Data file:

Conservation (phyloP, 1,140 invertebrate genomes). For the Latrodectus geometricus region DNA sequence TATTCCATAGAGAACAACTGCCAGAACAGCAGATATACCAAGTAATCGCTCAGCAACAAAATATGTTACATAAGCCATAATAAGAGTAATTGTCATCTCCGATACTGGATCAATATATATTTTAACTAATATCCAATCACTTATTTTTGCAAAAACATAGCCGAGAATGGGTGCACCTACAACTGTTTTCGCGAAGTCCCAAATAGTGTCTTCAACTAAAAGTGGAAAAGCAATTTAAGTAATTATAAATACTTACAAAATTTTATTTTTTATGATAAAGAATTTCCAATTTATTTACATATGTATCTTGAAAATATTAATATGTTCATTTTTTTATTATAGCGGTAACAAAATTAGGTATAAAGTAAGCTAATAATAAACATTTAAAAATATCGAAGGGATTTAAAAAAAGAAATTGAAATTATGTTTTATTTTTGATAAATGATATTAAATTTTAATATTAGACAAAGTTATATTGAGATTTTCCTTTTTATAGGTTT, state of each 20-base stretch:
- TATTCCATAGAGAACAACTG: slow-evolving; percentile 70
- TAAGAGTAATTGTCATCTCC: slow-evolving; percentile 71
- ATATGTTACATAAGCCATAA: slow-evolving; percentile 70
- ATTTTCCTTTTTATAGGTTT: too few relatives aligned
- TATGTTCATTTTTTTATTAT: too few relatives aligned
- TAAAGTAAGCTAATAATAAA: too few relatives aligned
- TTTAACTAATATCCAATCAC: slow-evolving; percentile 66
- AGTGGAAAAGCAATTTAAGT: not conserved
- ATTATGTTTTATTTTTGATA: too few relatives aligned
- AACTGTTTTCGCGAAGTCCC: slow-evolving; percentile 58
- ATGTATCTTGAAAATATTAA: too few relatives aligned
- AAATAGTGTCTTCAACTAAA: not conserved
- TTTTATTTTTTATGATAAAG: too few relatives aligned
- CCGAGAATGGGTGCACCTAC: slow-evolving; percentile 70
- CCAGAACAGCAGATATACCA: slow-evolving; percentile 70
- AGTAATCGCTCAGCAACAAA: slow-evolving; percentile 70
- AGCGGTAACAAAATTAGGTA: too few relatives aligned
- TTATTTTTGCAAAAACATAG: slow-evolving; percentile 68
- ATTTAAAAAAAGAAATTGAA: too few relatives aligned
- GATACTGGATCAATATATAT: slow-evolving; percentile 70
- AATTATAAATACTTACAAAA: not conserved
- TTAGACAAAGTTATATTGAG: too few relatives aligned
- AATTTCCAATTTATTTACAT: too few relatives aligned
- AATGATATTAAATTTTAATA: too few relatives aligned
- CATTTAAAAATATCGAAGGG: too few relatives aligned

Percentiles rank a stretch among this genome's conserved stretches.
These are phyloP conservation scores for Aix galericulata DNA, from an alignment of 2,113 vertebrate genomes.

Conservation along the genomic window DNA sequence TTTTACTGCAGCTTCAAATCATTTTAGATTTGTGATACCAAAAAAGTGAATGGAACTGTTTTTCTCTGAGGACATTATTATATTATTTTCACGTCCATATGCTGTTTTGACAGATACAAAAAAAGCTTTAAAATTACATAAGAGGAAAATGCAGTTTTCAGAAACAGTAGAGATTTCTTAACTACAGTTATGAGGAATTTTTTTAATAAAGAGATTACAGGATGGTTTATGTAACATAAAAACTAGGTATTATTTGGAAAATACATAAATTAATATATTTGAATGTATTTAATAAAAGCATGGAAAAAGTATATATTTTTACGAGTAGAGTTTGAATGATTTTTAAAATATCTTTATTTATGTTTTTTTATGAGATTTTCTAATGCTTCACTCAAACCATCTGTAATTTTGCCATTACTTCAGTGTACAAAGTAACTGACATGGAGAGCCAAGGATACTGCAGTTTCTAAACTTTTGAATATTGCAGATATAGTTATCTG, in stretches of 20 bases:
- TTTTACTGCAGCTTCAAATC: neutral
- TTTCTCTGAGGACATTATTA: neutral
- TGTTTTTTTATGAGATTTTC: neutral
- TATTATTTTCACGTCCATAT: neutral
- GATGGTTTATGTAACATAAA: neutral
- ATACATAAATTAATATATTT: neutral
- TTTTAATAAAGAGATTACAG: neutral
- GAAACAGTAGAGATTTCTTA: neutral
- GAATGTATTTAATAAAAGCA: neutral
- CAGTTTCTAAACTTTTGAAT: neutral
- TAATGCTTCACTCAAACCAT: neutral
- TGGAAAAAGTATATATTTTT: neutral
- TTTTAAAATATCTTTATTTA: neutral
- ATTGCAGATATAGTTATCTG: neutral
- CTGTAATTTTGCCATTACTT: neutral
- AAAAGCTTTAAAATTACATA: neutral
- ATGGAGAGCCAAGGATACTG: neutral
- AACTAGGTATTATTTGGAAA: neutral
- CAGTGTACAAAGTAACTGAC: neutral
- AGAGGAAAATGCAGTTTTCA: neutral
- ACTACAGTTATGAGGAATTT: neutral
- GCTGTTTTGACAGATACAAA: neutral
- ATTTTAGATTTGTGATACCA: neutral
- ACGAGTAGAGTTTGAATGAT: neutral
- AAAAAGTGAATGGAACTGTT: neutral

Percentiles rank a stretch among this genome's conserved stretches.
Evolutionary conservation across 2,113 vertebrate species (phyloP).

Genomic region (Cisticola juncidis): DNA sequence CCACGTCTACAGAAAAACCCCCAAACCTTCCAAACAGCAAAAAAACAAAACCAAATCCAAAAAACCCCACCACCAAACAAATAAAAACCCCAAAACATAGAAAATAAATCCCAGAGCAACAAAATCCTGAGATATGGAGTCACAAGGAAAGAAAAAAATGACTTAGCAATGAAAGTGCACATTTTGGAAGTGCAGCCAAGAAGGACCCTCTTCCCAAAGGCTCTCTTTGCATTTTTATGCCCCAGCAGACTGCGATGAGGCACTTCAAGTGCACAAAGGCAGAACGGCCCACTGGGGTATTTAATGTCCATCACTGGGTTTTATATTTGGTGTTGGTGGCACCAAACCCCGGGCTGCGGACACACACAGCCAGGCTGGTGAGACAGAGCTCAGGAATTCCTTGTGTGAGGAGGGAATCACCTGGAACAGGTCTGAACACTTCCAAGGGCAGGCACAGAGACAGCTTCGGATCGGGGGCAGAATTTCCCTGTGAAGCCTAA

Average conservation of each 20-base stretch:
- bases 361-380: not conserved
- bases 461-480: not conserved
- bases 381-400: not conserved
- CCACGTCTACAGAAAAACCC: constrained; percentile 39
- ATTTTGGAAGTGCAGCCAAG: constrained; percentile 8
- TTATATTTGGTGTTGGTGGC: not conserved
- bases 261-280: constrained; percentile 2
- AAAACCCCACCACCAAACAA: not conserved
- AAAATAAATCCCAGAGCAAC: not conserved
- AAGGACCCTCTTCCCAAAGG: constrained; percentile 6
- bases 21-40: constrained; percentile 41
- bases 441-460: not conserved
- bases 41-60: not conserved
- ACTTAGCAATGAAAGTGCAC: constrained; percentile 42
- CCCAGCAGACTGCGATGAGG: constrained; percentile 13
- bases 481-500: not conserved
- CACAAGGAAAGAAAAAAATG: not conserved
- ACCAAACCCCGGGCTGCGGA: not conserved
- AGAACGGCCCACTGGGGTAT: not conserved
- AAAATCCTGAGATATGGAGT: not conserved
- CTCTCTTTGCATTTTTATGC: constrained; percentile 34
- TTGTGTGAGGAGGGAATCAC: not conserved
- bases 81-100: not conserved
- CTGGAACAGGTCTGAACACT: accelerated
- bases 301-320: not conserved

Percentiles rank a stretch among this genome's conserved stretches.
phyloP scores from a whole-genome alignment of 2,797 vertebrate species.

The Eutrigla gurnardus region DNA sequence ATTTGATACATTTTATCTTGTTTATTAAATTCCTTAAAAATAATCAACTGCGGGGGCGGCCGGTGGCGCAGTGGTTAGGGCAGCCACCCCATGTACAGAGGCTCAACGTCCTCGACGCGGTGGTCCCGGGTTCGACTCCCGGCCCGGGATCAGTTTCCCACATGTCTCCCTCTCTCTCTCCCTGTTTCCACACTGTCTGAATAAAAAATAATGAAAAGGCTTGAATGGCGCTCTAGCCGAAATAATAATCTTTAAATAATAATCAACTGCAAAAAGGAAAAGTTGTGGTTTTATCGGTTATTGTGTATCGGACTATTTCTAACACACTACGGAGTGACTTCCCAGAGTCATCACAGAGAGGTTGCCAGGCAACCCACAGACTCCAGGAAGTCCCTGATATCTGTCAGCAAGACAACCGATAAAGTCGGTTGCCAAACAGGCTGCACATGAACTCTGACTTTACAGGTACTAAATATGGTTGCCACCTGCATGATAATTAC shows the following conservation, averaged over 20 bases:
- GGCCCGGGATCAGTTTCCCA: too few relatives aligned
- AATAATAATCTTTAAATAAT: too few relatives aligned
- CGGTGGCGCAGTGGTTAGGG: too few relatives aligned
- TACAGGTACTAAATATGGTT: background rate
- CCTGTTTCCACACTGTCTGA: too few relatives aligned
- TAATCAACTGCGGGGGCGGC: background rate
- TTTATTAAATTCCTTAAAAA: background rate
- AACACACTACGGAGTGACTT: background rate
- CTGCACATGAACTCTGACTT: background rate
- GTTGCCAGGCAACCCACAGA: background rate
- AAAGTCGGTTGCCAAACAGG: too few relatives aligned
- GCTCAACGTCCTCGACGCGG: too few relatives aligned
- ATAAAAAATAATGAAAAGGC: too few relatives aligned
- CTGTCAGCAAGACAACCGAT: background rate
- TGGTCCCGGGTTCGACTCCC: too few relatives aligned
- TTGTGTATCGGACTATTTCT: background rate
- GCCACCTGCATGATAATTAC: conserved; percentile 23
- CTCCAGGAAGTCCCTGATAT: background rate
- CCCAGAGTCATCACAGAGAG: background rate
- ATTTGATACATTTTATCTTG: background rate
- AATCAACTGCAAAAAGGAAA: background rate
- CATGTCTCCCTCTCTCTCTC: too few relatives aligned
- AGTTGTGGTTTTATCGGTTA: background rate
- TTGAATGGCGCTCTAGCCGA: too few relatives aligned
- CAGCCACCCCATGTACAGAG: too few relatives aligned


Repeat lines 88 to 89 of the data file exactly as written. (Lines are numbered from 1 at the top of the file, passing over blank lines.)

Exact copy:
- AATAATAATCTTTAAATAAT: too few relatives aligned
- CGGTGGCGCAGTGGTTAGGG: too few relatives aligned